But if you're vaccinated and boosted, you are highly protected. You know, be concerned about Omicron, but don't be alarmed.

But if you're unvaccinated, you have some reason to be alarmed. Many of you will -- you will experience severe illness in many cases if you get COVID-19 if you're not vaccinated. Some will die, needlessly die.

Unvaccinated are taking up hospital beds and crowding emergency rooms and intensive care units. And that's displacing other people who need access to those hospitals.

So, please, please, please get vaccinated now. We have reduced the number of American adults without any shots from 90 million to about 35 million in the past six months, but there's still 35 million people not vaccinated.

And let me be absolutely clear. We have in hand all the vaccines we need to get every American fully vaccinated, including the booster shot. So there's no excuse, no excuse for anyone being unvaccinated.


This continues to be a pandemic of the unvaccinated. So, we have got to make more progress. And for patients who still haven't gotten your kids vaccinated, please get them vaccinated. Look out for their interests here. It's the best way to protect them.

And for parents with kids too young to be vaccinated, surround your kids with people who are vaccinated. And make sure you're masking in public, so you don't get COVID and give it to your kids.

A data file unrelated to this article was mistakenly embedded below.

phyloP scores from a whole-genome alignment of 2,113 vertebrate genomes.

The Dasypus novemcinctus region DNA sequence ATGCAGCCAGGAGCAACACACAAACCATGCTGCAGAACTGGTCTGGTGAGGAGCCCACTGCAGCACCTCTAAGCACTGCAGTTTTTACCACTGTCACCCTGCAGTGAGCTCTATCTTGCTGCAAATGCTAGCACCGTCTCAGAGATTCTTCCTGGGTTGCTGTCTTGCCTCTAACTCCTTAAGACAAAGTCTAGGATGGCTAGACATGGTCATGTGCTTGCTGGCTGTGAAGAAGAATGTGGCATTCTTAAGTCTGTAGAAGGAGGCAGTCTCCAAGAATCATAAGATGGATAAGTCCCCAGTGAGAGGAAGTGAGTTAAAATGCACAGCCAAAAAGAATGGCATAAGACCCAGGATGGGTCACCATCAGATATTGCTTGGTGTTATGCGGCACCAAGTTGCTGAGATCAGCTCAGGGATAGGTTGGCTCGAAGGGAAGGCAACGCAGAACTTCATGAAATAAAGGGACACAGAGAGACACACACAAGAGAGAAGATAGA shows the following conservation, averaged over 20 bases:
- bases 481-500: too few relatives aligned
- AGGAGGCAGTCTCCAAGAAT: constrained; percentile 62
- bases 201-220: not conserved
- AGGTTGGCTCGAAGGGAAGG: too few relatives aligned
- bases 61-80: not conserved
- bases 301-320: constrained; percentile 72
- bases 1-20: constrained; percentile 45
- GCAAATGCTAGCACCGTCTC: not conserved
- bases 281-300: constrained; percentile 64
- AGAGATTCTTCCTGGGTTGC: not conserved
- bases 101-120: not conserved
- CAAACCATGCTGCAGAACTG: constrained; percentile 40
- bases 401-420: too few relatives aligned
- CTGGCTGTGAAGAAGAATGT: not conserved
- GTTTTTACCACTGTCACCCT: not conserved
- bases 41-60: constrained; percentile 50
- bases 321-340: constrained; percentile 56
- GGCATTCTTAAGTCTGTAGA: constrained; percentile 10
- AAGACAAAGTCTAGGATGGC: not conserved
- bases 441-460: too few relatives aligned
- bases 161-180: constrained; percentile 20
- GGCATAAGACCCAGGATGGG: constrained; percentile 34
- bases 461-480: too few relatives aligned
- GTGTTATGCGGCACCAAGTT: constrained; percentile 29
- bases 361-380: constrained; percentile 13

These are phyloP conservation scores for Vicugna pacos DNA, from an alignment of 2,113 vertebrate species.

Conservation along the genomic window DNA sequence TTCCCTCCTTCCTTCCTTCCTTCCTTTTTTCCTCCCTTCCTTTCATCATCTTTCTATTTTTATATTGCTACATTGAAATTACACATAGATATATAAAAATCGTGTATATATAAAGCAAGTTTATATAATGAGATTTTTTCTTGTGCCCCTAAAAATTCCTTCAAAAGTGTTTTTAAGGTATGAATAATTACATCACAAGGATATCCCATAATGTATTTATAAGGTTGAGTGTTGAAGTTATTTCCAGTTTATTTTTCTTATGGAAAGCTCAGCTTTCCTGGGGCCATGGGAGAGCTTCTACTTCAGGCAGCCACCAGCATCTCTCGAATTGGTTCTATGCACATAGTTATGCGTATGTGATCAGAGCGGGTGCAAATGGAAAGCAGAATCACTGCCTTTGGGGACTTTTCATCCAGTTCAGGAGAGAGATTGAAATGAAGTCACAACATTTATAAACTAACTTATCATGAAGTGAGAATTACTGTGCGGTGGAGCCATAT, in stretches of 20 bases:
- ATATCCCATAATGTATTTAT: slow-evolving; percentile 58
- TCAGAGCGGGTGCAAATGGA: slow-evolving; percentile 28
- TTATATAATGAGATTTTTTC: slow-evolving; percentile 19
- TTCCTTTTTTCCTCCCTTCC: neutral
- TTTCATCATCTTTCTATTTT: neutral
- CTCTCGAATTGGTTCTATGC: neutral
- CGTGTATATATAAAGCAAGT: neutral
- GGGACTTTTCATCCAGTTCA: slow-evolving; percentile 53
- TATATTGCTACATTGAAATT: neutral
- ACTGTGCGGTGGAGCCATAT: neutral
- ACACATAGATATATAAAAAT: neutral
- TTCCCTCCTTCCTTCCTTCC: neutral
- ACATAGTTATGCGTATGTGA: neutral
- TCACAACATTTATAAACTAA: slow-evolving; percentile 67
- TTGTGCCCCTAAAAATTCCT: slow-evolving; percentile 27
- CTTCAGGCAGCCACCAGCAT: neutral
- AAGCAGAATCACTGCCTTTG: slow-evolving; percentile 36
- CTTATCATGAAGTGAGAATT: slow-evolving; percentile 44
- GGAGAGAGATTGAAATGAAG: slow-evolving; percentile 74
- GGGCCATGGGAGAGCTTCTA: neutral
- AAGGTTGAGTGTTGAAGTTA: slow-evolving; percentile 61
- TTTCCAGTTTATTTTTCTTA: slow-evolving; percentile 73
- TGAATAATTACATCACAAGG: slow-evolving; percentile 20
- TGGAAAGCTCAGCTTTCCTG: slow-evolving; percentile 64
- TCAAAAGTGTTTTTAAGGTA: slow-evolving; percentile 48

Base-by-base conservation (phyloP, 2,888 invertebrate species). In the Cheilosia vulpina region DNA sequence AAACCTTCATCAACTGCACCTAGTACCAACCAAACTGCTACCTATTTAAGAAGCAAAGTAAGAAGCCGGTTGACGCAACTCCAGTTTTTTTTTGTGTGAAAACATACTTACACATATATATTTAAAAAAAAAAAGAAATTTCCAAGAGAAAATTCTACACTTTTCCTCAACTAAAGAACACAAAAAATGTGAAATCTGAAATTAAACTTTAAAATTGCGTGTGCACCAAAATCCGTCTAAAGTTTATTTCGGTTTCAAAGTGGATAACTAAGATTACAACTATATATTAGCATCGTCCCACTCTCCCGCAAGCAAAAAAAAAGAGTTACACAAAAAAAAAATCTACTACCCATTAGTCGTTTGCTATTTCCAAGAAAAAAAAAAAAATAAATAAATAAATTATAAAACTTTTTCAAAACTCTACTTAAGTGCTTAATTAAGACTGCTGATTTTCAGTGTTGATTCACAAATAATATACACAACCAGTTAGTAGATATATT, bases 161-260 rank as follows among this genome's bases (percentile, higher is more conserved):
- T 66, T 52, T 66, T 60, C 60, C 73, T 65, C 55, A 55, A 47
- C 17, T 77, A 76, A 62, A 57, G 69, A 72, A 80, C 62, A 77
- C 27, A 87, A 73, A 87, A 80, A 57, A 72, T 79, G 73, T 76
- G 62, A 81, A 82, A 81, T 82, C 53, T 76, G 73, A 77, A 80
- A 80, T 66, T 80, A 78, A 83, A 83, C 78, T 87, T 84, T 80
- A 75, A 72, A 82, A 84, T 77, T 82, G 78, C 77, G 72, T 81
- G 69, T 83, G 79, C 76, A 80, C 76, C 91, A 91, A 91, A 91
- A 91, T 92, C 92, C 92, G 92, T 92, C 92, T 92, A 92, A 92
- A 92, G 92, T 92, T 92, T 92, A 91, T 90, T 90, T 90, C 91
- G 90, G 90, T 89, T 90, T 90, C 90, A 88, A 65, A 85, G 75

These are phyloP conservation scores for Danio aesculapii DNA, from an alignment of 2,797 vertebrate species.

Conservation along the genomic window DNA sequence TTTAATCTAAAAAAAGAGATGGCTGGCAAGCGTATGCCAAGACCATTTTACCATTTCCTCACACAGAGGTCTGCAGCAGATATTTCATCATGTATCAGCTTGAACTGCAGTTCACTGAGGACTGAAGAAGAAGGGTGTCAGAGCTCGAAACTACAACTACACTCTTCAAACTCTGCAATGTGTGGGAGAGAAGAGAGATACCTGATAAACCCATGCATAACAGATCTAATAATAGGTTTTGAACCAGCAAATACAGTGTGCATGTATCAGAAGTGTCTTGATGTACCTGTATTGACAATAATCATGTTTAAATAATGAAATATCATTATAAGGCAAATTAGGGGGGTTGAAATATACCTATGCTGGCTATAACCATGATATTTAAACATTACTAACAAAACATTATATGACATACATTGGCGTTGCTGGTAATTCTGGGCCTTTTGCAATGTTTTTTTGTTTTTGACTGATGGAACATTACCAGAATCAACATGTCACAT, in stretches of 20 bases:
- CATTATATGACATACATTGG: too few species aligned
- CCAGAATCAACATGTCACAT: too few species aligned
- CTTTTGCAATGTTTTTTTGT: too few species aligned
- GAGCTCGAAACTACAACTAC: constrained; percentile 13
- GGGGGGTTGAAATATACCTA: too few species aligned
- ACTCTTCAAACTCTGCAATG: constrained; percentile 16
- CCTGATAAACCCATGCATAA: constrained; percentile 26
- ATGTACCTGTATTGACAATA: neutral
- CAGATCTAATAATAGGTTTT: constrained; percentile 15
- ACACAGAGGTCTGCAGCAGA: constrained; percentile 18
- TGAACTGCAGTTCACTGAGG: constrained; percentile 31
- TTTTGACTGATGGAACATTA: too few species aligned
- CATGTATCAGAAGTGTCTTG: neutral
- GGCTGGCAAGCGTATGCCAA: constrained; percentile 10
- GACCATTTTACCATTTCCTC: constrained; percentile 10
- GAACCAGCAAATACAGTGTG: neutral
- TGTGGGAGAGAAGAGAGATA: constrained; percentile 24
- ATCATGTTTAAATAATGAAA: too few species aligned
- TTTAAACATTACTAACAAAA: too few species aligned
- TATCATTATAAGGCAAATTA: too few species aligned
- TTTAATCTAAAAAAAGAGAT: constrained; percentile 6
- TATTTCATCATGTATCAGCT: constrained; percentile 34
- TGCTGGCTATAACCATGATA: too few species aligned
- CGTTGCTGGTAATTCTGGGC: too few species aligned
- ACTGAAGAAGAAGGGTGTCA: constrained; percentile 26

Look, we have no reason to think at this point that Omicron is worse for children than previous variants. We know that our kids can be safe when in school, by the way. That's why I believe schools should remain open. You know, they have what they need, because, with the American Rescue Plan with the first month we were in office, or second month, that I signed in March, we provided the states with $130 billion with a B, billion dollars, to specifically keep our students safe and schools open.

Funding for ventilation, ventilation systems in the schools, social distancing classrooms, even larger classrooms, on buses and everything from bus drivers to buses, to the actual bus. There were an additional -- in all this process, we also back then included an additional $10 billion for testing for schools.

That money went out to the states. And the states and the school districts have spent this money well, many of them. But, unfortunately, some haven't. So I encourage the states and school districts to use the funding that you still have to protect your children and keep the schools open.

Countries across the world are seeing rising cases. Here in the United States, our team has been working around the clock during the holiday weeks. And the last two weeks, we have developed hundreds of military -- we have deployed, I should say, hundreds of military doctors and nurses to staff the hospitals in our states that are overrun and overworked because of unvaccinated COVID-19 patients primarily.